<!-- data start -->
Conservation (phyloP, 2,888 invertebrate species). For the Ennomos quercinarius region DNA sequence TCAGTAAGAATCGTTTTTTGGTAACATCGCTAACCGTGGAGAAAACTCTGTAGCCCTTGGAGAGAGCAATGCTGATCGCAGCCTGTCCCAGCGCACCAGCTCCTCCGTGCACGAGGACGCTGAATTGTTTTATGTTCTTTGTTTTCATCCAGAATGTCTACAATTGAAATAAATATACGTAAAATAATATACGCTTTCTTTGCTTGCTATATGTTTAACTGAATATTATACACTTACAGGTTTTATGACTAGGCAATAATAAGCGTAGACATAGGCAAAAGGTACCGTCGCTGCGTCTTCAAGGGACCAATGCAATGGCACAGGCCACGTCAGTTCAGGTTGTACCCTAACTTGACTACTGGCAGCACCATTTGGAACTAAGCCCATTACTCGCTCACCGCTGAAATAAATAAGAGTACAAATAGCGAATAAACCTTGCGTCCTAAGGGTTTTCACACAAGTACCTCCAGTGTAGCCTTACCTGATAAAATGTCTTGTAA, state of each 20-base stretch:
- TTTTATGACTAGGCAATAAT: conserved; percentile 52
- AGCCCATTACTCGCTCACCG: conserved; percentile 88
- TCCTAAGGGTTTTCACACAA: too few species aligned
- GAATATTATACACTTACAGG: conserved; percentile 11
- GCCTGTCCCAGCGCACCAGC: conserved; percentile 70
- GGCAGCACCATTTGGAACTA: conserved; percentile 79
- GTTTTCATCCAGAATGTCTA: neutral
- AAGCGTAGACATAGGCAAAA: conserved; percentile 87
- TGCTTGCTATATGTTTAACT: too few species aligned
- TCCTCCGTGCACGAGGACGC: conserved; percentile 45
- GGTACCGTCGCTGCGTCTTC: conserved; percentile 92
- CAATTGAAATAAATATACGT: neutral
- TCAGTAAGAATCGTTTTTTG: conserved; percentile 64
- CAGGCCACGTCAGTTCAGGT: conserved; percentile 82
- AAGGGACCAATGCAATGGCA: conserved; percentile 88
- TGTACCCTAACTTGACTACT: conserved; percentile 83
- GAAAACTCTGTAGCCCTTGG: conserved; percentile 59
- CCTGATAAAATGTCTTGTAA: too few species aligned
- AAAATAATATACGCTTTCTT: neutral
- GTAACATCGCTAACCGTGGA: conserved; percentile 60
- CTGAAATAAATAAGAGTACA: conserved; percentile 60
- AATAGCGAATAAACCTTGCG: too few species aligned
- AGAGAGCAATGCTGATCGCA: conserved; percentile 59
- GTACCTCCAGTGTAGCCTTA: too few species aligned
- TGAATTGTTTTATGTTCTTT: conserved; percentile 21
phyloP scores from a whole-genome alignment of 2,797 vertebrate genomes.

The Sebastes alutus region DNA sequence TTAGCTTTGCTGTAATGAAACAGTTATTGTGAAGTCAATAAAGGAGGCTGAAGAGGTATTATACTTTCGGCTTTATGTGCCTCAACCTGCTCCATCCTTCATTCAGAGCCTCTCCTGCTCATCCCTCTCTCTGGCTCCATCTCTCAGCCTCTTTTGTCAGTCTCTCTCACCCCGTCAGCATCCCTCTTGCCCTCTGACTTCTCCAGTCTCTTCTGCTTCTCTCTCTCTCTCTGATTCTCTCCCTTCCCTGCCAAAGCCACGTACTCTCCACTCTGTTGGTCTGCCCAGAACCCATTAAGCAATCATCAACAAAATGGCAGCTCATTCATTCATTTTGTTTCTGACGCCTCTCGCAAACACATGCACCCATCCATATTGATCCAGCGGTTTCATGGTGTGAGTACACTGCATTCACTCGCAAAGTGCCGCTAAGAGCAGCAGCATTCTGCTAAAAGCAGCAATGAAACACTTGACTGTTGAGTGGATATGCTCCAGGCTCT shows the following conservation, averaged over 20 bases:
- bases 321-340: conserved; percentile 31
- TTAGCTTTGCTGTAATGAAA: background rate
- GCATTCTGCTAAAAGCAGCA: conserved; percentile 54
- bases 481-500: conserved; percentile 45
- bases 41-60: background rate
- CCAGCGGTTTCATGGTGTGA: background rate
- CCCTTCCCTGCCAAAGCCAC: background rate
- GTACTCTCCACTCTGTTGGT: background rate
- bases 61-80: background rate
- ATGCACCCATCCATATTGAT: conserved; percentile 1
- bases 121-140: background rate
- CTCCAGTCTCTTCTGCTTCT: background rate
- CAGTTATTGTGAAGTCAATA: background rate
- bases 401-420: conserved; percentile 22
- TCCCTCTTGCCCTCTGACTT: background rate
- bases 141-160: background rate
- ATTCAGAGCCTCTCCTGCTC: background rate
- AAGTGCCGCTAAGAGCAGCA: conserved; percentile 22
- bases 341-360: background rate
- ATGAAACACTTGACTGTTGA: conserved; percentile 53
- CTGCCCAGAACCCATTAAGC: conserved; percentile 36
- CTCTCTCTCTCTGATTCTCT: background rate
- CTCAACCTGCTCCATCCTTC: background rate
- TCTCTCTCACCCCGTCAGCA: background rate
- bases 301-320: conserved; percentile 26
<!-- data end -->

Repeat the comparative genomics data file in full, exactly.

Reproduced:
Conservation (phyloP, 2,888 invertebrate species). For the Ennomos quercinarius region DNA sequence TCAGTAAGAATCGTTTTTTGGTAACATCGCTAACCGTGGAGAAAACTCTGTAGCCCTTGGAGAGAGCAATGCTGATCGCAGCCTGTCCCAGCGCACCAGCTCCTCCGTGCACGAGGACGCTGAATTGTTTTATGTTCTTTGTTTTCATCCAGAATGTCTACAATTGAAATAAATATACGTAAAATAATATACGCTTTCTTTGCTTGCTATATGTTTAACTGAATATTATACACTTACAGGTTTTATGACTAGGCAATAATAAGCGTAGACATAGGCAAAAGGTACCGTCGCTGCGTCTTCAAGGGACCAATGCAATGGCACAGGCCACGTCAGTTCAGGTTGTACCCTAACTTGACTACTGGCAGCACCATTTGGAACTAAGCCCATTACTCGCTCACCGCTGAAATAAATAAGAGTACAAATAGCGAATAAACCTTGCGTCCTAAGGGTTTTCACACAAGTACCTCCAGTGTAGCCTTACCTGATAAAATGTCTTGTAA, state of each 20-base stretch:
- TTTTATGACTAGGCAATAAT: conserved; percentile 52
- AGCCCATTACTCGCTCACCG: conserved; percentile 88
- TCCTAAGGGTTTTCACACAA: too few species aligned
- GAATATTATACACTTACAGG: conserved; percentile 11
- GCCTGTCCCAGCGCACCAGC: conserved; percentile 70
- GGCAGCACCATTTGGAACTA: conserved; percentile 79
- GTTTTCATCCAGAATGTCTA: neutral
- AAGCGTAGACATAGGCAAAA: conserved; percentile 87
- TGCTTGCTATATGTTTAACT: too few species aligned
- TCCTCCGTGCACGAGGACGC: conserved; percentile 45
- GGTACCGTCGCTGCGTCTTC: conserved; percentile 92
- CAATTGAAATAAATATACGT: neutral
- TCAGTAAGAATCGTTTTTTG: conserved; percentile 64
- CAGGCCACGTCAGTTCAGGT: conserved; percentile 82
- AAGGGACCAATGCAATGGCA: conserved; percentile 88
- TGTACCCTAACTTGACTACT: conserved; percentile 83
- GAAAACTCTGTAGCCCTTGG: conserved; percentile 59
- CCTGATAAAATGTCTTGTAA: too few species aligned
- AAAATAATATACGCTTTCTT: neutral
- GTAACATCGCTAACCGTGGA: conserved; percentile 60
- CTGAAATAAATAAGAGTACA: conserved; percentile 60
- AATAGCGAATAAACCTTGCG: too few species aligned
- AGAGAGCAATGCTGATCGCA: conserved; percentile 59
- GTACCTCCAGTGTAGCCTTA: too few species aligned
- TGAATTGTTTTATGTTCTTT: conserved; percentile 21
phyloP scores from a whole-genome alignment of 2,797 vertebrate genomes.

The Sebastes alutus region DNA sequence TTAGCTTTGCTGTAATGAAACAGTTATTGTGAAGTCAATAAAGGAGGCTGAAGAGGTATTATACTTTCGGCTTTATGTGCCTCAACCTGCTCCATCCTTCATTCAGAGCCTCTCCTGCTCATCCCTCTCTCTGGCTCCATCTCTCAGCCTCTTTTGTCAGTCTCTCTCACCCCGTCAGCATCCCTCTTGCCCTCTGACTTCTCCAGTCTCTTCTGCTTCTCTCTCTCTCTCTGATTCTCTCCCTTCCCTGCCAAAGCCACGTACTCTCCACTCTGTTGGTCTGCCCAGAACCCATTAAGCAATCATCAACAAAATGGCAGCTCATTCATTCATTTTGTTTCTGACGCCTCTCGCAAACACATGCACCCATCCATATTGATCCAGCGGTTTCATGGTGTGAGTACACTGCATTCACTCGCAAAGTGCCGCTAAGAGCAGCAGCATTCTGCTAAAAGCAGCAATGAAACACTTGACTGTTGAGTGGATATGCTCCAGGCTCT shows the following conservation, averaged over 20 bases:
- bases 321-340: conserved; percentile 31
- TTAGCTTTGCTGTAATGAAA: background rate
- GCATTCTGCTAAAAGCAGCA: conserved; percentile 54
- bases 481-500: conserved; percentile 45
- bases 41-60: background rate
- CCAGCGGTTTCATGGTGTGA: background rate
- CCCTTCCCTGCCAAAGCCAC: background rate
- GTACTCTCCACTCTGTTGGT: background rate
- bases 61-80: background rate
- ATGCACCCATCCATATTGAT: conserved; percentile 1
- bases 121-140: background rate
- CTCCAGTCTCTTCTGCTTCT: background rate
- CAGTTATTGTGAAGTCAATA: background rate
- bases 401-420: conserved; percentile 22
- TCCCTCTTGCCCTCTGACTT: background rate
- bases 141-160: background rate
- ATTCAGAGCCTCTCCTGCTC: background rate
- AAGTGCCGCTAAGAGCAGCA: conserved; percentile 22
- bases 341-360: background rate
- ATGAAACACTTGACTGTTGA: conserved; percentile 53
- CTGCCCAGAACCCATTAAGC: conserved; percentile 36
- CTCTCTCTCTCTGATTCTCT: background rate
- CTCAACCTGCTCCATCCTTC: background rate
- TCTCTCTCACCCCGTCAGCA: background rate
- bases 301-320: conserved; percentile 26